Susan, I hope you can stand one more letter about the Odessa Ice Cream shop. When Mrs. Bowers and her son Jimmy were running the place, Jack Guegen and my sister were working there and I was only 12 years old. Mrs. Bowers started letting me sweep up and mop the floor for which I received two milkshakes. The good thing was that I got to make my own, and of course they were substantial. I don't remember how long this went on before she hired me at the incredible rate of 15 cents an hour, plus of course the fringe benefits of ice cream. Not too long after that I escalated my standard of living by delivering one of the paper routes for The Lexington Advertiser News ( seems like a lot people did this ). How many others worked at the Main Street Theatre or Maibs Victory Cafe? It seemed like it was either free ice cream, free movies or free food. I also haven't heard anybody talk about  Snappy Service which was right next door to the theatre. Sue worked there and the food was almost as good as Maid-Rite. It's too bad they've lost some of the places such as The Eagle Theatre, The Main Street Theatre, The Pool Hall, The Bowling Alley, Snappy Service, Central Grade School, Arnold Grade School, Walkers Drug Store, Vialles Store at 10th and Franklin, the old horse lot at 9th and South where we played ball etc. etc. etc.  Hopefully, it looks like they are doing a lot of good things now and maybe they  will do the old home town proud.  Instead of everybody saying keep up the good work, maybe you can do like Rush Limbaugh and everyone just says ditto!!!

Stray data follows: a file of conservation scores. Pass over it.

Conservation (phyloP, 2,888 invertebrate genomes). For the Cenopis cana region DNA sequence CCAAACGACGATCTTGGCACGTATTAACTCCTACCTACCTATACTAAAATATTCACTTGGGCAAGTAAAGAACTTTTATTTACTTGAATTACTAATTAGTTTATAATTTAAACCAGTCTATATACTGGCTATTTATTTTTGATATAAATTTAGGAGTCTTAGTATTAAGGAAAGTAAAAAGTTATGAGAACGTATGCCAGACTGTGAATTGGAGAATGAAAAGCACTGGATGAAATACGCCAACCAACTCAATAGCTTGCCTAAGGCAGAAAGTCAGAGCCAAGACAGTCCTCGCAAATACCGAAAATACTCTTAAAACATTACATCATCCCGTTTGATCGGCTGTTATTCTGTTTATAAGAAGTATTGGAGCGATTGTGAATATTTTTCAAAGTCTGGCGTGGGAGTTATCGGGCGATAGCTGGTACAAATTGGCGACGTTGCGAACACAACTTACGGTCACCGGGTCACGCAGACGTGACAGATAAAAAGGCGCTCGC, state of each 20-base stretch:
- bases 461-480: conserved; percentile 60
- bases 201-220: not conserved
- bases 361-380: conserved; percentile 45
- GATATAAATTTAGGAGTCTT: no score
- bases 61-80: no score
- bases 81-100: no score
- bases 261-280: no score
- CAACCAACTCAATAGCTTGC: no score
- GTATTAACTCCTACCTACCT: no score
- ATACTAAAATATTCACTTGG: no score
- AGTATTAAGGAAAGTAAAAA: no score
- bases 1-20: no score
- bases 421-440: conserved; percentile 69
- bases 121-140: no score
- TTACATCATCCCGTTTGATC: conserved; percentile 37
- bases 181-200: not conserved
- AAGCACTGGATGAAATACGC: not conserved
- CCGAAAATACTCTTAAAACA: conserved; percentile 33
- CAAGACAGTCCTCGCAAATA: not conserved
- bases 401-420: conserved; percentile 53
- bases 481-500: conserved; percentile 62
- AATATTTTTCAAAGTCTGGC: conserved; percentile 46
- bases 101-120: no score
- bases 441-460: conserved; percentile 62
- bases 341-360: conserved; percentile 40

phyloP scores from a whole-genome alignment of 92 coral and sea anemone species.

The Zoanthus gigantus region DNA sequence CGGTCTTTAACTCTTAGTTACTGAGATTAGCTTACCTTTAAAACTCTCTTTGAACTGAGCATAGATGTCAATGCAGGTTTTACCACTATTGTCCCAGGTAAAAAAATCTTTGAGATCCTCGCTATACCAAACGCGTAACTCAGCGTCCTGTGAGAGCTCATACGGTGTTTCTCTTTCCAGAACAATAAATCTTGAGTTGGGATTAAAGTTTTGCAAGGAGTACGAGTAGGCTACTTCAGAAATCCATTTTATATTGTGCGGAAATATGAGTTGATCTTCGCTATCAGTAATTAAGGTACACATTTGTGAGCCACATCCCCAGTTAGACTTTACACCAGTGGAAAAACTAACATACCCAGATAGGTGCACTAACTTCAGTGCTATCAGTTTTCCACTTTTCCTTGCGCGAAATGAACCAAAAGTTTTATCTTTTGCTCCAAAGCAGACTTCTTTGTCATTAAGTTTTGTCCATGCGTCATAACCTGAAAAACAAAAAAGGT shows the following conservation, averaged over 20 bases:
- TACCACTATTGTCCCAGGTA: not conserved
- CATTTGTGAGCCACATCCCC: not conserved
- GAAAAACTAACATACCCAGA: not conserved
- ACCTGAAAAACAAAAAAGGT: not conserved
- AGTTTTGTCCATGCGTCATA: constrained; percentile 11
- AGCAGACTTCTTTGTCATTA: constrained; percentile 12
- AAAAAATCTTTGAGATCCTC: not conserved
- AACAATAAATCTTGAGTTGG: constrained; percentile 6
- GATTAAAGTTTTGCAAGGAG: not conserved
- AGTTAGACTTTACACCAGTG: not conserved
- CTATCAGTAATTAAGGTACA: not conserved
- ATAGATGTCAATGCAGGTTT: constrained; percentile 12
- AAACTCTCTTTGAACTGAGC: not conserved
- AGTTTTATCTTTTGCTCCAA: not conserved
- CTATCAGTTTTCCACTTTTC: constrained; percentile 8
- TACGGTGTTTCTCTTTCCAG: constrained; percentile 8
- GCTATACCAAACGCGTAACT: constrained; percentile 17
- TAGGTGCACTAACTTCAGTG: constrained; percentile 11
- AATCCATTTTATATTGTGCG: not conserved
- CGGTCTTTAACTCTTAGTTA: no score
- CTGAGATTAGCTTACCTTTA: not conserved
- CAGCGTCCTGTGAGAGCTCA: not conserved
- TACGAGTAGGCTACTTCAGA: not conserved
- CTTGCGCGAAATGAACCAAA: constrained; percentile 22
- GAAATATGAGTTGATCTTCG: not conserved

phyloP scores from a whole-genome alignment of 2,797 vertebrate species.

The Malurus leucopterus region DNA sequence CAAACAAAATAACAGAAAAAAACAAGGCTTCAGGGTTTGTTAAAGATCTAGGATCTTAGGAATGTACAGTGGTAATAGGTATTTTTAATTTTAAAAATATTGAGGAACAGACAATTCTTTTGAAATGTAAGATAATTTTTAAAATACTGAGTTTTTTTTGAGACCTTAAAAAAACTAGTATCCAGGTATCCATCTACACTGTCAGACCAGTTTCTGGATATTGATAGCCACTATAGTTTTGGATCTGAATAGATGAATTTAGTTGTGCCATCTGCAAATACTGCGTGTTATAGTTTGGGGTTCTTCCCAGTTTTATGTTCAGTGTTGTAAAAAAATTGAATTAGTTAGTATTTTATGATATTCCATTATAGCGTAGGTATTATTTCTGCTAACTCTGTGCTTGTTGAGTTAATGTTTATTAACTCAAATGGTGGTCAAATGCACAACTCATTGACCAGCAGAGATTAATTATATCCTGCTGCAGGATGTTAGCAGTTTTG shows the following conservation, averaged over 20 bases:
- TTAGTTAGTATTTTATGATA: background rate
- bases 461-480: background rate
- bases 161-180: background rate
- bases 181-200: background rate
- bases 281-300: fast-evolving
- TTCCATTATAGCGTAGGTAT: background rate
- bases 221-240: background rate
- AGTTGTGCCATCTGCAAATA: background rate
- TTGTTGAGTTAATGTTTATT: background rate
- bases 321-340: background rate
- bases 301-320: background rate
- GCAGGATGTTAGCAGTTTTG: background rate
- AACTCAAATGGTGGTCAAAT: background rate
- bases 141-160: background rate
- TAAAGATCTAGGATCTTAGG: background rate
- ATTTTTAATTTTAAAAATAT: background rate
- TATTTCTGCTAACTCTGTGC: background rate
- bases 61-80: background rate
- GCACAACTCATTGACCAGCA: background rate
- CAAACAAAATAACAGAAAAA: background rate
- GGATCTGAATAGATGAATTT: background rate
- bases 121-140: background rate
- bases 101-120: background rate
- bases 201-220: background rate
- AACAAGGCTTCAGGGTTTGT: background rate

NOTE: The pool hall has come up a couple of times, and I do not remember a pool hall! Walkers Drug Store has had several incarnations. It is presently (or should that be currently?) The Medicine Shoppe. But it retains some of the Walker Drug Store flavor.
Sharron Jenkins '57 Heathman:
Obviously, Heathman would love a TLC reunion.  He seldom misses a reunion regardless of the year.  Of course, few of us attended high school as long as he did.
Somehow I feel deprived...  I missed out on Bruna and working at the Odessa.  Will look forward to some of her articles.  Keep up the good work.  TLC is terrific!! 
Editor: I didn't work at Odessa either. But I did my share of consuming there. And at Maid-Rite!